The EURUSD pair was down 0.6% at the last check, and it was trading below the 1.21 level on Friday afternoon.
Earlier in the session, the Michigan consumer sentiment index improved further to 86.4 in June, up from 82.9 previously.
However, a deeper analysis of consumer behavior is not that positive. As the chief economist, Richard Curtin said that since "Rising inflation remained a top concern of consumers", the spontaneous references to market prices for homes, vehicles, and household durables fell to their worst level since the all-time record in November 1974.
And as Curtin adds, "these unfavorable perceptions of market prices reduced overall buying attitudes for vehicles and homes to their lowest point since 1982.
Data released on Thursday saw the US consumer price index (CPI) jumping 5.0% year-on-year in May, the sharpest rise in more than a dozen years, up 0.6% on the month.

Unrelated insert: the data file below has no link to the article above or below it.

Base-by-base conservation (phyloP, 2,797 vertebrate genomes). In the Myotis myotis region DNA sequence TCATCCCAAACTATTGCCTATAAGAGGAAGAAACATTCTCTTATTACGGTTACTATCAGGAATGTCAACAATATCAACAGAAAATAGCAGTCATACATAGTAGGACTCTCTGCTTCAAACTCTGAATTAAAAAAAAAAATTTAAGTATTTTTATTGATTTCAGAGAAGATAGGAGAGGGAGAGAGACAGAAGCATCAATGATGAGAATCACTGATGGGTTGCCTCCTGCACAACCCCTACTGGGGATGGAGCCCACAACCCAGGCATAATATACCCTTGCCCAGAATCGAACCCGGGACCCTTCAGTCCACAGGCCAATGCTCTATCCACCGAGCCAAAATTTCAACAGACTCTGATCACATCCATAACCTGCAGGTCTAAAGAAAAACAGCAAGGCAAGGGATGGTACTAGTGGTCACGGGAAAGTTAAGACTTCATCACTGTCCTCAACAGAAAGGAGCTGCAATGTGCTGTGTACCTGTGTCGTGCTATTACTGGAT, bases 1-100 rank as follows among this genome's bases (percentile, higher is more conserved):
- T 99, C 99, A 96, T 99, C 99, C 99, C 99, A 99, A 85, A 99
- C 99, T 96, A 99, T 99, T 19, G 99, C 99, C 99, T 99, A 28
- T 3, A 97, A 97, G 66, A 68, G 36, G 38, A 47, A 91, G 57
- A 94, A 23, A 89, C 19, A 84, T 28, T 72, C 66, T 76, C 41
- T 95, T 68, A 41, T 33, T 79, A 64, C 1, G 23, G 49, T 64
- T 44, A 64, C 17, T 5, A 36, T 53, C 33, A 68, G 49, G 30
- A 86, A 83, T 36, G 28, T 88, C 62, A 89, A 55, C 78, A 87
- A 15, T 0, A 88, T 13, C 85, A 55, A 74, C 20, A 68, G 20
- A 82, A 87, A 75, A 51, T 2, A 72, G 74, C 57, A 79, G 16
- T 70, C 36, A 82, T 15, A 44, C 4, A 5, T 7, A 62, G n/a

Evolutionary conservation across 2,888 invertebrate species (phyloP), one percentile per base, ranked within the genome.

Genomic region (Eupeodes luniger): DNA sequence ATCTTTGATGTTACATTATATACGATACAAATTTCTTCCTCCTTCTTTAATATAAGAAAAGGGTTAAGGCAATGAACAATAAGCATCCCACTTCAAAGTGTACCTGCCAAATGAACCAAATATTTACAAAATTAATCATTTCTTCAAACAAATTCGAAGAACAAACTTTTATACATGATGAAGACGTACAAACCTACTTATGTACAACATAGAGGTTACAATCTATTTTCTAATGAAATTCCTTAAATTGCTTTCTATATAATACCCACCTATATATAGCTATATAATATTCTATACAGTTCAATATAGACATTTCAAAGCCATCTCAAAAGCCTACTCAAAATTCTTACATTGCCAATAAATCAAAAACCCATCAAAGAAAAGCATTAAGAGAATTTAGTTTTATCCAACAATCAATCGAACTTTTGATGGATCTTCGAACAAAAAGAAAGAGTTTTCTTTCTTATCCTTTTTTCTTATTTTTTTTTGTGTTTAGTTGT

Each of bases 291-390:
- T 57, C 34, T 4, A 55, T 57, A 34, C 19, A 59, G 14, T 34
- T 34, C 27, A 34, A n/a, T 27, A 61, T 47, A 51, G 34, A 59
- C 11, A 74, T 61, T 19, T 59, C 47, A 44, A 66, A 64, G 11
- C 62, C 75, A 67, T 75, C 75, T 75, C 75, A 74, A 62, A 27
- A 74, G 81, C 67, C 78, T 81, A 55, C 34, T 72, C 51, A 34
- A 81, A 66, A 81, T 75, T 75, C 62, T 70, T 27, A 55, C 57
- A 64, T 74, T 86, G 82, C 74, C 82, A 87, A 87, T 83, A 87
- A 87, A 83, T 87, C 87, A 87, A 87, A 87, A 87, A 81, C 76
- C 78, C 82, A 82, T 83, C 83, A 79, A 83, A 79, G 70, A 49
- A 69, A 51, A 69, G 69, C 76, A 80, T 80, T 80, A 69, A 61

In addition, the core CPI, which excludes volatile food and energy prices, increased 3.8% year-on-year, the biggest rise in three decades, and 0.7% month-on-month in May.
What was interesting is the fact that the 10-year yield plummeted and broke down from its multi-month consolidation phase, suggesting the uptrend in yields might be over.
The next support for the 10-year yield is seen at 1.39%, with the key level to watch and the long-term trend line at around 1.3%.
If the 1.21 area gets broken down, stop-losses of long positions will be hit, potentially sending the euro toward 1.2050. Alternatively, the resistance seems to in the 1.2150 region.
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